About this Edition

About this Edition

First published in 1810 and repeatedly revised by its author over the ensuing twenty-five years, William Wordsworth’s Guide to the Lakes has long been considered a crucial text for scholars of Romantic-era aesthetics, ecology, travel writing, and tourism. Though the fifth edition of 1835 (the last revised by Wordsworth) has remained available in reprints and scholarly editions, earlier editions of the Guide continue to be scarce. This is particularly true of the original 1810 version, which appeared as an anonymous accompaniment to a set of Lake District sketches by the Rev. Joseph Wilkinson.

The present edition, then, aims to give scholars, students, and general readers easy and open access to key editions of the Guide from Wordsworth’s lifetime, including full scans of Wilkinson’s 1810 sketches and Wordsworth’s texts of 1810 and 1835. Accompanying these original texts is an extensive scholarly apparatus that includes a historical and textual introduction to this edition; detailed footnotes on the texts; an annotated bibliography of previous scholarly editions and criticism on the Guide; and excerpts from letters by Wordsworth and his circle that shed light on the work’s production, reception, and revision.

Taking advantage of digital technologies, this edition also includes a parallel-text feature, which allows readers to readily visualize how Wordsworth altered particular passages across the five editions published between 1810 and 1835. Beyond this, the edition features a wealth of maps, engravings, and photographs of the Lakes and a geo-tracking feature that allows readers to pinpoint exact locations discussed in the Guide with the click of a mouse. Thus, while in many respects this aims to serve as a standard scholarly edition of the text, in others it offers a new, and hopefully fuller, experience with one of Wordsworth’s most illuminating, challenging, and compelling works.

About the Editors

Billy Hall

Billy Hall is Assistant Professor of English at Brigham Young University. His primary work explores the intersection of poetry, aesthetics, and technology both in and beyond the long eighteenth century. He is currently working on “The Lyric Poetry Project,” a macroanalytical approach to eighteenth-century poetry that examines the relationship between broad statistical trends in poetry and poetics and the conceptual backdrop of literary histories of the period. His professional blog can be found at williammhall.wordpress.com.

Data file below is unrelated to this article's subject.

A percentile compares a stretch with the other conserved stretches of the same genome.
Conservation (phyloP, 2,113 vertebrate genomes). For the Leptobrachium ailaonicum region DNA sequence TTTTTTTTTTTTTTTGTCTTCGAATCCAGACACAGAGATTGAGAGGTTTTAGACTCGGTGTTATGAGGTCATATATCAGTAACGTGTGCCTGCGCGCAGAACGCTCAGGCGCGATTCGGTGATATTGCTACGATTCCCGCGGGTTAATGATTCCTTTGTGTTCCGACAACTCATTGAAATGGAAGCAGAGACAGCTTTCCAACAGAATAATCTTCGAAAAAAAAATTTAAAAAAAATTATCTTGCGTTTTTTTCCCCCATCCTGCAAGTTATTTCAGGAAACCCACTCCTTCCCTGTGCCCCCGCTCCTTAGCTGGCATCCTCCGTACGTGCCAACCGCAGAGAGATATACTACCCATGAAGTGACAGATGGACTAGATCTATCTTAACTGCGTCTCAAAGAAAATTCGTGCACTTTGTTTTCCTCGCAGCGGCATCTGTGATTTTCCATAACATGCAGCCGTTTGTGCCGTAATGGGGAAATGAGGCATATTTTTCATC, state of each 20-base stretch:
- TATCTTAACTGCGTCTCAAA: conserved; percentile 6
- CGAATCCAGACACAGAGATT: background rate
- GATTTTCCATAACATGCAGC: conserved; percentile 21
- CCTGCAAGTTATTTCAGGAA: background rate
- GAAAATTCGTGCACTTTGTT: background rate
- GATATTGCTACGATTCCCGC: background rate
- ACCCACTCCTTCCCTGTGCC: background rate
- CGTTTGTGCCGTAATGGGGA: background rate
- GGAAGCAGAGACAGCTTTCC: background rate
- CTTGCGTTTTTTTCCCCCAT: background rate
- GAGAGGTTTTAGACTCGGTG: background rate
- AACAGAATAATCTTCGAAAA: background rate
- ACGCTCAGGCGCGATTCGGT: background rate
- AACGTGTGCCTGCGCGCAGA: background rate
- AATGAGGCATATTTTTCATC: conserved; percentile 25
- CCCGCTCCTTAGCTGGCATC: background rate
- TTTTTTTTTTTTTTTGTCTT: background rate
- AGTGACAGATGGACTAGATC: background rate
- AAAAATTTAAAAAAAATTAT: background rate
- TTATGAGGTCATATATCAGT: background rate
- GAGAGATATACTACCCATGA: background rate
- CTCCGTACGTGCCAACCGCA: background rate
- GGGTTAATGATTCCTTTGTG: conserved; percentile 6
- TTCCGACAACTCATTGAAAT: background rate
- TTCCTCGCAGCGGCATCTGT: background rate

Nicholas Mason

Nicholas Mason is Professor of English at Brigham Young University. He is the author of Literary Advertising and the Shaping of British Romanticism (Johns Hopkins UP, 2013) and various essays on Romantic-era periodicals, advertising, and popular culture. His previous scholarly editions include a classroom edition of Edward Kimber’s The History of the Life and Adventures of Mr. Anderson (Broadview, 2009), the six-volume collection Blackwood’s Edinburgh Magazine 1817-1825 (Pickering and Chatto, 2006), and Volume 1 of British Satire, 1785-1840 (Pickering and Chatto, 2003).

Jarom McDonald

Jarom McDonald is Associate Research Professor and Director of the Office of Digital Humanities at Brigham Young University. His research interests include streaming media, web application development, XML Markup, and linked data. He has a PhD in American literature from the University of Maryland.

Shannon Stimpson

Shannon M. Stimpson is a doctoral student in English at The Pennsylvania State University. She completed her MA at Brigham Young University in 2012, writing a thesis on Wordsworth’s Guide to the Lakes and the River Duddon volume. Her scholarly interests include Romantic-era literature, biography, and rhetorical historiography.

Paul Westover

Paul Westover is Associate Professor of English at Brigham Young University and book review editor for The Journal of British Studies. A specialist in Romantic-era literary tourism, he is the author of Necromanticism: Traveling to Meet the Dead, 1750–1860 (Palgrave Macmillan, 2012). He is currently co-editing (with Ann Rowland) an essay collection called Transatlantic Author-Love: Inventing "English" Literature in the Nineteenth Century and researching a new book of "sketches" on literary devotion, travel, and material culture.

About the Design and Markup

This edition was TEI-encoded by Billy Hall at Brigham Young University. Final formatting and design were completed by David Rettenmaier, site manager at Romantic Circles, who (along with Laura Mandell) developed the modified versions of the transforms provided by the TEI that were used to convert the TEI files into HTML. TEI produces archival-quality electronic texts for better preservation and future access.